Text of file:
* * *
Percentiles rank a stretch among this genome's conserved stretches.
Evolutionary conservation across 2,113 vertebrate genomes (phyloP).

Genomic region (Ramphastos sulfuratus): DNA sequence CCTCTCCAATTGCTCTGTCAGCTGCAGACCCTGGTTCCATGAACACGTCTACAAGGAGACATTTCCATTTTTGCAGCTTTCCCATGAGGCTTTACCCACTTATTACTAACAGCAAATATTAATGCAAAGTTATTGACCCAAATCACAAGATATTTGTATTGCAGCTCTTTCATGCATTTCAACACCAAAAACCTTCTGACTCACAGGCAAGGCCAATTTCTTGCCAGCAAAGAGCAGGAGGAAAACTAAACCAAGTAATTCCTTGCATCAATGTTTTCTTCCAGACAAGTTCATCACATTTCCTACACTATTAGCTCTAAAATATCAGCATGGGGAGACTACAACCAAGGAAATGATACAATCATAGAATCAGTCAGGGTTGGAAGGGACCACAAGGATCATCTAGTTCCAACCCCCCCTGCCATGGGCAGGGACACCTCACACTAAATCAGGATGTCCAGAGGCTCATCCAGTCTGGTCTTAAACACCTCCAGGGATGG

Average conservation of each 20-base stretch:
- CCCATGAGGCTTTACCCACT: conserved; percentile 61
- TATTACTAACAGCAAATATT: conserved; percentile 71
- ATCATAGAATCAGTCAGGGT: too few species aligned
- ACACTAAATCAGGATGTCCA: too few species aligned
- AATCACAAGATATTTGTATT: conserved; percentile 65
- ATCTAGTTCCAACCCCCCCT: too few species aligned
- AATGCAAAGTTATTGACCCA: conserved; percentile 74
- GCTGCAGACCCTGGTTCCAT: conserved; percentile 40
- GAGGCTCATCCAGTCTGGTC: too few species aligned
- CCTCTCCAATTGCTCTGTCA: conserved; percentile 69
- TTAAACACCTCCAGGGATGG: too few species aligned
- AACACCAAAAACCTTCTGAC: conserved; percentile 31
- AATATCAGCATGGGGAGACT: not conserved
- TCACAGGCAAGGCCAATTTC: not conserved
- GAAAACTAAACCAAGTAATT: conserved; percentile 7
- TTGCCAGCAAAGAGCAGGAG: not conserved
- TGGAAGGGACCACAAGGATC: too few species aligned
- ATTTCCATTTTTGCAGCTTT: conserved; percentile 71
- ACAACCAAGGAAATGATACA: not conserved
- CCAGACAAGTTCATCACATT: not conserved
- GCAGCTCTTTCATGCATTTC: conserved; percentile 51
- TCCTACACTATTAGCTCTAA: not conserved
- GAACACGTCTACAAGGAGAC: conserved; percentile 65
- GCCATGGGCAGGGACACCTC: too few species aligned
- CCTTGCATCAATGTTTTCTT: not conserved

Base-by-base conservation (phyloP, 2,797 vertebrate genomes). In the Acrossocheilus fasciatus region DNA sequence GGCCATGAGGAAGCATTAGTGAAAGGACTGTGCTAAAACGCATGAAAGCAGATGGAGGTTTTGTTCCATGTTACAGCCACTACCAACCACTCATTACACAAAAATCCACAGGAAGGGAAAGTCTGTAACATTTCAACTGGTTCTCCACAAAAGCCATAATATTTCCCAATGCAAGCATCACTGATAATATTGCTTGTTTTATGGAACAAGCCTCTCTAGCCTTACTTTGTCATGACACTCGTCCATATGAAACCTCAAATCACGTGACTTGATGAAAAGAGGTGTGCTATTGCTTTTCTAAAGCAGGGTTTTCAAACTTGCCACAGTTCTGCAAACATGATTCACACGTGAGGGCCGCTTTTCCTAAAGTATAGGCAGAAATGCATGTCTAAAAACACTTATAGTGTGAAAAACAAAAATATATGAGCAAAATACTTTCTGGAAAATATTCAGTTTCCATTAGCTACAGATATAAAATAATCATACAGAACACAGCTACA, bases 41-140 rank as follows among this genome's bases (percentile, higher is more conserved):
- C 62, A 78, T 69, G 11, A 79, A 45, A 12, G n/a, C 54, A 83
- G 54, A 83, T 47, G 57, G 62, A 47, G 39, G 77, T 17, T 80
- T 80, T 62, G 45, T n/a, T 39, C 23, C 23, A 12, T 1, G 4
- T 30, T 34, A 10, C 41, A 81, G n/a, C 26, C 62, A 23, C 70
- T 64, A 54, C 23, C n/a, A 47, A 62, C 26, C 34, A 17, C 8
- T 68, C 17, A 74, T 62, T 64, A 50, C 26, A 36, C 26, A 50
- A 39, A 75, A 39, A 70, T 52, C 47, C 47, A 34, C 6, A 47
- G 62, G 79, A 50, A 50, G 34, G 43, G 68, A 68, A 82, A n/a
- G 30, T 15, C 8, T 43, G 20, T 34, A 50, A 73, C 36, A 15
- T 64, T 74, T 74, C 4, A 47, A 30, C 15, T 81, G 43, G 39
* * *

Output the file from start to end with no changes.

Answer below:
Percentiles rank a stretch among this genome's conserved stretches.
Evolutionary conservation across 2,113 vertebrate genomes (phyloP).

Genomic region (Ramphastos sulfuratus): DNA sequence CCTCTCCAATTGCTCTGTCAGCTGCAGACCCTGGTTCCATGAACACGTCTACAAGGAGACATTTCCATTTTTGCAGCTTTCCCATGAGGCTTTACCCACTTATTACTAACAGCAAATATTAATGCAAAGTTATTGACCCAAATCACAAGATATTTGTATTGCAGCTCTTTCATGCATTTCAACACCAAAAACCTTCTGACTCACAGGCAAGGCCAATTTCTTGCCAGCAAAGAGCAGGAGGAAAACTAAACCAAGTAATTCCTTGCATCAATGTTTTCTTCCAGACAAGTTCATCACATTTCCTACACTATTAGCTCTAAAATATCAGCATGGGGAGACTACAACCAAGGAAATGATACAATCATAGAATCAGTCAGGGTTGGAAGGGACCACAAGGATCATCTAGTTCCAACCCCCCCTGCCATGGGCAGGGACACCTCACACTAAATCAGGATGTCCAGAGGCTCATCCAGTCTGGTCTTAAACACCTCCAGGGATGG

Average conservation of each 20-base stretch:
- CCCATGAGGCTTTACCCACT: conserved; percentile 61
- TATTACTAACAGCAAATATT: conserved; percentile 71
- ATCATAGAATCAGTCAGGGT: too few species aligned
- ACACTAAATCAGGATGTCCA: too few species aligned
- AATCACAAGATATTTGTATT: conserved; percentile 65
- ATCTAGTTCCAACCCCCCCT: too few species aligned
- AATGCAAAGTTATTGACCCA: conserved; percentile 74
- GCTGCAGACCCTGGTTCCAT: conserved; percentile 40
- GAGGCTCATCCAGTCTGGTC: too few species aligned
- CCTCTCCAATTGCTCTGTCA: conserved; percentile 69
- TTAAACACCTCCAGGGATGG: too few species aligned
- AACACCAAAAACCTTCTGAC: conserved; percentile 31
- AATATCAGCATGGGGAGACT: not conserved
- TCACAGGCAAGGCCAATTTC: not conserved
- GAAAACTAAACCAAGTAATT: conserved; percentile 7
- TTGCCAGCAAAGAGCAGGAG: not conserved
- TGGAAGGGACCACAAGGATC: too few species aligned
- ATTTCCATTTTTGCAGCTTT: conserved; percentile 71
- ACAACCAAGGAAATGATACA: not conserved
- CCAGACAAGTTCATCACATT: not conserved
- GCAGCTCTTTCATGCATTTC: conserved; percentile 51
- TCCTACACTATTAGCTCTAA: not conserved
- GAACACGTCTACAAGGAGAC: conserved; percentile 65
- GCCATGGGCAGGGACACCTC: too few species aligned
- CCTTGCATCAATGTTTTCTT: not conserved

Base-by-base conservation (phyloP, 2,797 vertebrate genomes). In the Acrossocheilus fasciatus region DNA sequence GGCCATGAGGAAGCATTAGTGAAAGGACTGTGCTAAAACGCATGAAAGCAGATGGAGGTTTTGTTCCATGTTACAGCCACTACCAACCACTCATTACACAAAAATCCACAGGAAGGGAAAGTCTGTAACATTTCAACTGGTTCTCCACAAAAGCCATAATATTTCCCAATGCAAGCATCACTGATAATATTGCTTGTTTTATGGAACAAGCCTCTCTAGCCTTACTTTGTCATGACACTCGTCCATATGAAACCTCAAATCACGTGACTTGATGAAAAGAGGTGTGCTATTGCTTTTCTAAAGCAGGGTTTTCAAACTTGCCACAGTTCTGCAAACATGATTCACACGTGAGGGCCGCTTTTCCTAAAGTATAGGCAGAAATGCATGTCTAAAAACACTTATAGTGTGAAAAACAAAAATATATGAGCAAAATACTTTCTGGAAAATATTCAGTTTCCATTAGCTACAGATATAAAATAATCATACAGAACACAGCTACA, bases 41-140 rank as follows among this genome's bases (percentile, higher is more conserved):
- C 62, A 78, T 69, G 11, A 79, A 45, A 12, G n/a, C 54, A 83
- G 54, A 83, T 47, G 57, G 62, A 47, G 39, G 77, T 17, T 80
- T 80, T 62, G 45, T n/a, T 39, C 23, C 23, A 12, T 1, G 4
- T 30, T 34, A 10, C 41, A 81, G n/a, C 26, C 62, A 23, C 70
- T 64, A 54, C 23, C n/a, A 47, A 62, C 26, C 34, A 17, C 8
- T 68, C 17, A 74, T 62, T 64, A 50, C 26, A 36, C 26, A 50
- A 39, A 75, A 39, A 70, T 52, C 47, C 47, A 34, C 6, A 47
- G 62, G 79, A 50, A 50, G 34, G 43, G 68, A 68, A 82, A n/a
- G 30, T 15, C 8, T 43, G 20, T 34, A 50, A 73, C 36, A 15
- T 64, T 74, T 74, C 4, A 47, A 30, C 15, T 81, G 43, G 39